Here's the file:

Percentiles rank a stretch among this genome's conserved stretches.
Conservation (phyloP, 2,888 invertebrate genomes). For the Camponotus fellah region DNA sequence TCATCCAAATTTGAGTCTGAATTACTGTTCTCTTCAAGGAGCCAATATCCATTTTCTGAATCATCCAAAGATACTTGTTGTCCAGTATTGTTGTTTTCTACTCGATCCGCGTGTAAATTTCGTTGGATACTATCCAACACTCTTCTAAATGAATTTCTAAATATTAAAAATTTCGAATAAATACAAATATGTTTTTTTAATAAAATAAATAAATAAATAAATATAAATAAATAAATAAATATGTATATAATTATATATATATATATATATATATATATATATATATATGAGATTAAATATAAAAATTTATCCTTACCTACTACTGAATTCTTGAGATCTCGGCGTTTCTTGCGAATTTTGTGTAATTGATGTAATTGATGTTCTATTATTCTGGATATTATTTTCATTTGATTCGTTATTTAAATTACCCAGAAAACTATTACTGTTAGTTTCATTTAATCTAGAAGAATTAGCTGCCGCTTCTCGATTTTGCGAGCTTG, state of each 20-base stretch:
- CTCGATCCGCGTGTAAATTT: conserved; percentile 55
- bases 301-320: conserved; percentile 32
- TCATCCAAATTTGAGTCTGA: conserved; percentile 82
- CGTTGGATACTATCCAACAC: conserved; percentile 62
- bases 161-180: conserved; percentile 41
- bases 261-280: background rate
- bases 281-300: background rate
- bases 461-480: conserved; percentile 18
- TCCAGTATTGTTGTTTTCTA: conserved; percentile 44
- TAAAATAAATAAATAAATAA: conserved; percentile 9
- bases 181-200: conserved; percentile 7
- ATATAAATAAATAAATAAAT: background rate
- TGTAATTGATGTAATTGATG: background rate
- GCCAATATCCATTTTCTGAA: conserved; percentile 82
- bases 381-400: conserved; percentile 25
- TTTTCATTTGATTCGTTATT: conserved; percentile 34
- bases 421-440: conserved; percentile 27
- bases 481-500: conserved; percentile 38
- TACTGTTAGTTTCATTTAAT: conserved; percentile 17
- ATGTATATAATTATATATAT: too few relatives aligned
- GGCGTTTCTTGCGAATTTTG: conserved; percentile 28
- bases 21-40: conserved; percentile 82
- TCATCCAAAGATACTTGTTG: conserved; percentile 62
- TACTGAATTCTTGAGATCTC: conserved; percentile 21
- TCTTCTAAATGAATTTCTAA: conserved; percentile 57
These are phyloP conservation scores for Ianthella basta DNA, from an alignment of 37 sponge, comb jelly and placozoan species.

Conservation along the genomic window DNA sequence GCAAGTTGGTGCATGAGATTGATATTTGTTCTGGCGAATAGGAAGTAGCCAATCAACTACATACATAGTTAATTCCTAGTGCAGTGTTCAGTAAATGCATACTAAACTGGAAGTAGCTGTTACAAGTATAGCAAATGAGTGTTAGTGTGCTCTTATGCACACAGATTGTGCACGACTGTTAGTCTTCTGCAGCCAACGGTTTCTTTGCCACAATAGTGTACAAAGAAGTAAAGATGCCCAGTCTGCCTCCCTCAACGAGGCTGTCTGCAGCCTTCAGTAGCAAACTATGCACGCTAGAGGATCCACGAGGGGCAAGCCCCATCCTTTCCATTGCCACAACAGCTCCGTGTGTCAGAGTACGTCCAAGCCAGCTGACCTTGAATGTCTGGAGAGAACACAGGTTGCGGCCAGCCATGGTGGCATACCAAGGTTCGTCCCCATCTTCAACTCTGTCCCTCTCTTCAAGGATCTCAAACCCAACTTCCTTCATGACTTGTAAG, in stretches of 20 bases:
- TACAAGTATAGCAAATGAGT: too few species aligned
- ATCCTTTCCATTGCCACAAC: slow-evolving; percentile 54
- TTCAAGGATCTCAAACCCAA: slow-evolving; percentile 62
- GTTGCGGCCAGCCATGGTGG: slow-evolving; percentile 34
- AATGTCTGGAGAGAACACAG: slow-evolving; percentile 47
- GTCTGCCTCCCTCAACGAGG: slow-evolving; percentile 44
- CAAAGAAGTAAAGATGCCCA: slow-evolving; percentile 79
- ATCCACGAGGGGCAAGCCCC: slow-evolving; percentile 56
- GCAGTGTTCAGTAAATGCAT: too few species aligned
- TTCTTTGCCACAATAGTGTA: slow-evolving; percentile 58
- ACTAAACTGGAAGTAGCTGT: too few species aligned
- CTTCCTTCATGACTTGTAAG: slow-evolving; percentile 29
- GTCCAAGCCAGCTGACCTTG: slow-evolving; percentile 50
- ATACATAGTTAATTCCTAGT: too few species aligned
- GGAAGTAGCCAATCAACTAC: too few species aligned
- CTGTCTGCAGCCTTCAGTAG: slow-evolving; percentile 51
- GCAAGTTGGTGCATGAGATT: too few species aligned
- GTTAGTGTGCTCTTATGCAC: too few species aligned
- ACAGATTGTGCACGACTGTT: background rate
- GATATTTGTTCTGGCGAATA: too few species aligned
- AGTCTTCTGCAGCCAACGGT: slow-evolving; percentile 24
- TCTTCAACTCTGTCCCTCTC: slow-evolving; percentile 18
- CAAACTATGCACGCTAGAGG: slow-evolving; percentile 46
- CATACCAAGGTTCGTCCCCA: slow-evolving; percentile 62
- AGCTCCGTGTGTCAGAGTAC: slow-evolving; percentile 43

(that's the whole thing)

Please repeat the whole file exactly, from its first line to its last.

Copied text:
Percentiles rank a stretch among this genome's conserved stretches.
Conservation (phyloP, 2,888 invertebrate genomes). For the Camponotus fellah region DNA sequence TCATCCAAATTTGAGTCTGAATTACTGTTCTCTTCAAGGAGCCAATATCCATTTTCTGAATCATCCAAAGATACTTGTTGTCCAGTATTGTTGTTTTCTACTCGATCCGCGTGTAAATTTCGTTGGATACTATCCAACACTCTTCTAAATGAATTTCTAAATATTAAAAATTTCGAATAAATACAAATATGTTTTTTTAATAAAATAAATAAATAAATAAATATAAATAAATAAATAAATATGTATATAATTATATATATATATATATATATATATATATATATATATGAGATTAAATATAAAAATTTATCCTTACCTACTACTGAATTCTTGAGATCTCGGCGTTTCTTGCGAATTTTGTGTAATTGATGTAATTGATGTTCTATTATTCTGGATATTATTTTCATTTGATTCGTTATTTAAATTACCCAGAAAACTATTACTGTTAGTTTCATTTAATCTAGAAGAATTAGCTGCCGCTTCTCGATTTTGCGAGCTTG, state of each 20-base stretch:
- CTCGATCCGCGTGTAAATTT: conserved; percentile 55
- bases 301-320: conserved; percentile 32
- TCATCCAAATTTGAGTCTGA: conserved; percentile 82
- CGTTGGATACTATCCAACAC: conserved; percentile 62
- bases 161-180: conserved; percentile 41
- bases 261-280: background rate
- bases 281-300: background rate
- bases 461-480: conserved; percentile 18
- TCCAGTATTGTTGTTTTCTA: conserved; percentile 44
- TAAAATAAATAAATAAATAA: conserved; percentile 9
- bases 181-200: conserved; percentile 7
- ATATAAATAAATAAATAAAT: background rate
- TGTAATTGATGTAATTGATG: background rate
- GCCAATATCCATTTTCTGAA: conserved; percentile 82
- bases 381-400: conserved; percentile 25
- TTTTCATTTGATTCGTTATT: conserved; percentile 34
- bases 421-440: conserved; percentile 27
- bases 481-500: conserved; percentile 38
- TACTGTTAGTTTCATTTAAT: conserved; percentile 17
- ATGTATATAATTATATATAT: too few relatives aligned
- GGCGTTTCTTGCGAATTTTG: conserved; percentile 28
- bases 21-40: conserved; percentile 82
- TCATCCAAAGATACTTGTTG: conserved; percentile 62
- TACTGAATTCTTGAGATCTC: conserved; percentile 21
- TCTTCTAAATGAATTTCTAA: conserved; percentile 57
These are phyloP conservation scores for Ianthella basta DNA, from an alignment of 37 sponge, comb jelly and placozoan species.

Conservation along the genomic window DNA sequence GCAAGTTGGTGCATGAGATTGATATTTGTTCTGGCGAATAGGAAGTAGCCAATCAACTACATACATAGTTAATTCCTAGTGCAGTGTTCAGTAAATGCATACTAAACTGGAAGTAGCTGTTACAAGTATAGCAAATGAGTGTTAGTGTGCTCTTATGCACACAGATTGTGCACGACTGTTAGTCTTCTGCAGCCAACGGTTTCTTTGCCACAATAGTGTACAAAGAAGTAAAGATGCCCAGTCTGCCTCCCTCAACGAGGCTGTCTGCAGCCTTCAGTAGCAAACTATGCACGCTAGAGGATCCACGAGGGGCAAGCCCCATCCTTTCCATTGCCACAACAGCTCCGTGTGTCAGAGTACGTCCAAGCCAGCTGACCTTGAATGTCTGGAGAGAACACAGGTTGCGGCCAGCCATGGTGGCATACCAAGGTTCGTCCCCATCTTCAACTCTGTCCCTCTCTTCAAGGATCTCAAACCCAACTTCCTTCATGACTTGTAAG, in stretches of 20 bases:
- TACAAGTATAGCAAATGAGT: too few species aligned
- ATCCTTTCCATTGCCACAAC: slow-evolving; percentile 54
- TTCAAGGATCTCAAACCCAA: slow-evolving; percentile 62
- GTTGCGGCCAGCCATGGTGG: slow-evolving; percentile 34
- AATGTCTGGAGAGAACACAG: slow-evolving; percentile 47
- GTCTGCCTCCCTCAACGAGG: slow-evolving; percentile 44
- CAAAGAAGTAAAGATGCCCA: slow-evolving; percentile 79
- ATCCACGAGGGGCAAGCCCC: slow-evolving; percentile 56
- GCAGTGTTCAGTAAATGCAT: too few species aligned
- TTCTTTGCCACAATAGTGTA: slow-evolving; percentile 58
- ACTAAACTGGAAGTAGCTGT: too few species aligned
- CTTCCTTCATGACTTGTAAG: slow-evolving; percentile 29
- GTCCAAGCCAGCTGACCTTG: slow-evolving; percentile 50
- ATACATAGTTAATTCCTAGT: too few species aligned
- GGAAGTAGCCAATCAACTAC: too few species aligned
- CTGTCTGCAGCCTTCAGTAG: slow-evolving; percentile 51
- GCAAGTTGGTGCATGAGATT: too few species aligned
- GTTAGTGTGCTCTTATGCAC: too few species aligned
- ACAGATTGTGCACGACTGTT: background rate
- GATATTTGTTCTGGCGAATA: too few species aligned
- AGTCTTCTGCAGCCAACGGT: slow-evolving; percentile 24
- TCTTCAACTCTGTCCCTCTC: slow-evolving; percentile 18
- CAAACTATGCACGCTAGAGG: slow-evolving; percentile 46
- CATACCAAGGTTCGTCCCCA: slow-evolving; percentile 62
- AGCTCCGTGTGTCAGAGTAC: slow-evolving; percentile 43